Madelyne Keneborus, right, a Lewiston High School senior, and other students spend time Tuesday morning with Trixie, a therapy dog from Hope Animal-Assisted Crisis Response, in the multipurpose room at the school. “I think it’s amazing how dogs can sense human emotion and able to bring comfort and calm to humans,” she said. “This tragedy really hit close to home but we have a strong community helping each other get through this.” Russ Dillingham/Sun Journal

LEWISTON — Students were hugging and laughing as they greeted each other Tuesday morning at Lewiston High School, nearly a week after mass shootings at two local businesses.

Principal Jonathan Radtke said many students enjoyed having the structure and predictability of school back in their lives after classes were canceled Thursday and Friday while police hunted for the suspect, and Monday for staff and teachers to seek counseling and learn how to help students transition back into school.

Many parents reported that some of their children experienced a lot of anxiety and fear during that time.

“We will keep our eyes open for the long haul but I think today was a good step in making life feel a little bit more normal for folks,” Radtke said.

There were counselors on hand at all district schools to support staff and teachers, including on the first and second floors of the high school for students, Radtke said.

He spent most of Monday preparing teachers and organizing events to support returning students.


Lewiston High School students sign their names and write messages Tuesday on a giant Lewiston Strong poster in the school’s multipurpose room. Students spent time with therapy dogs earlier to help cope with last week’s mass shootings in the city. From left are Ismahan Ali, Angelina Almeida, Qamar Ali and Estefania Codo. Russ Dillingham/Sun Journal

Jaye Rich, Lewiston Education Association president and Thomas J McMahon Elementary School prekindergarten and kindergarten multilingual teacher, said most children seemed to be in school Tuesday and the feeling was mostly positive.

Younger students seemed to just be happy to be back in school, while older children asked more questions and acted more apprehensively, she said. Some students asked if there could be another shooting and wondered if they were safe, so teachers spent the day reassuring them that all adults in every school were working to keep students safe.

Though many students seemed OK, it does not mean they will not show signs of trauma in the days and weeks ahead, Rich said.

It is a sentiment echoed by Radtke. Students will process the trauma differently and staff will likely be looking for trauma signs for the remaining school year, he said.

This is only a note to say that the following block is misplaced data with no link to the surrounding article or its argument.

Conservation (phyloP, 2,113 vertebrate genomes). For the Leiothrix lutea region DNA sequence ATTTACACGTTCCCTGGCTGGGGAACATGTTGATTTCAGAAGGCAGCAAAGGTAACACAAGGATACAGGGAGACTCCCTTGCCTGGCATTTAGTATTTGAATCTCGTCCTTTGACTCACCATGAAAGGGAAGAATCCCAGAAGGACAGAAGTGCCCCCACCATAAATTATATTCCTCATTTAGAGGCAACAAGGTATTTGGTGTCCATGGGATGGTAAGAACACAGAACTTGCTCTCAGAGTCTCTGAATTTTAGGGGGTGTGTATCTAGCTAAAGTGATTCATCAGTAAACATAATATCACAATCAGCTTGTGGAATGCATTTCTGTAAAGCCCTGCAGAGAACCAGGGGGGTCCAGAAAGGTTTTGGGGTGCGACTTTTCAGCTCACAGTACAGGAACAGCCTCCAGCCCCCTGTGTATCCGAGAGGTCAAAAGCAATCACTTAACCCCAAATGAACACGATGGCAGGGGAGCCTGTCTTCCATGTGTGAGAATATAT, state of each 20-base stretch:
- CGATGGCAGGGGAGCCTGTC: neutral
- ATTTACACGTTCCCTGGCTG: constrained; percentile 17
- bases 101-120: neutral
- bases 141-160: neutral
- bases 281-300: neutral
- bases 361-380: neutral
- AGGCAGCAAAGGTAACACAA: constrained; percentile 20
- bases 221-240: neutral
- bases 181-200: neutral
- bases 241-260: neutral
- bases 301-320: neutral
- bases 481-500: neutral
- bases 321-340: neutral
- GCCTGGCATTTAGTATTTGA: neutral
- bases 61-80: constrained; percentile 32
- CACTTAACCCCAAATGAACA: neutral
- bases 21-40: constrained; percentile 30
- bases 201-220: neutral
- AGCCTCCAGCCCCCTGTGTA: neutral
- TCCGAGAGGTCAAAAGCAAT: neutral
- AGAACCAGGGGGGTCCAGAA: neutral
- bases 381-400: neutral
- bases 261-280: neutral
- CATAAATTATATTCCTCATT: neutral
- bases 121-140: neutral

Many teachers felt relief and were just happy to be together Monday, Rich said. It was a much needed day of learning and decompressing for them before students returned to their classrooms, she said. They talked and shared their stories, bringing a sense of community to schools.

Teachers were also coached in how to talk to children without retraumatizing them, she said. “That was really helpful because we … didn’t feel blind going into today.”


Though Rich had initially expected to have more hard conversations with students, she was glad students were happy to be back in school and having positive interactions, she said.

There were no major incidences in city schools Tuesday, according to Superintendent Jake Langlais. The Lewiston Police Department agreed to patrol around the schools more Tuesday at the request made by some School Committee members during an emergency meeting Sunday.

Moving forward, Langlais said he will take things day by day, essentially taking a “pulse” of the situation in schools and consider what actions are warranted from there.

Teachers want parents to know that their children are loved, Rich said, are supported and listened to while they are in school. Every adult in every school is doing what they can to keep kids safe in an “all hands on deck” effort, she said.

She said she understands that some of the reopening plans place a burden on families, particularly the early-release days, but teachers are asking that parents be patient with them.

“Teachers just ask for understanding and you know compassion from families and from communities knowing that we have a big load to carry,” Rich said. “We do so willingly and you know lovingly but just we need the support from home, too. And you know also we’re here for families. We know that families have you know experienced trauma too.”

Hope Animal-Assisted Crisis Response worker Kiane Morse, back, watches Tuesday as Lewiston High School students pet her dog Trixie at the school. Trixie and other therapy dogs will be in local schools through the week to help students and staff cope with the trauma from the two mass shootings at two businesses in the city last week. Russ Dillingham/Sun Journal

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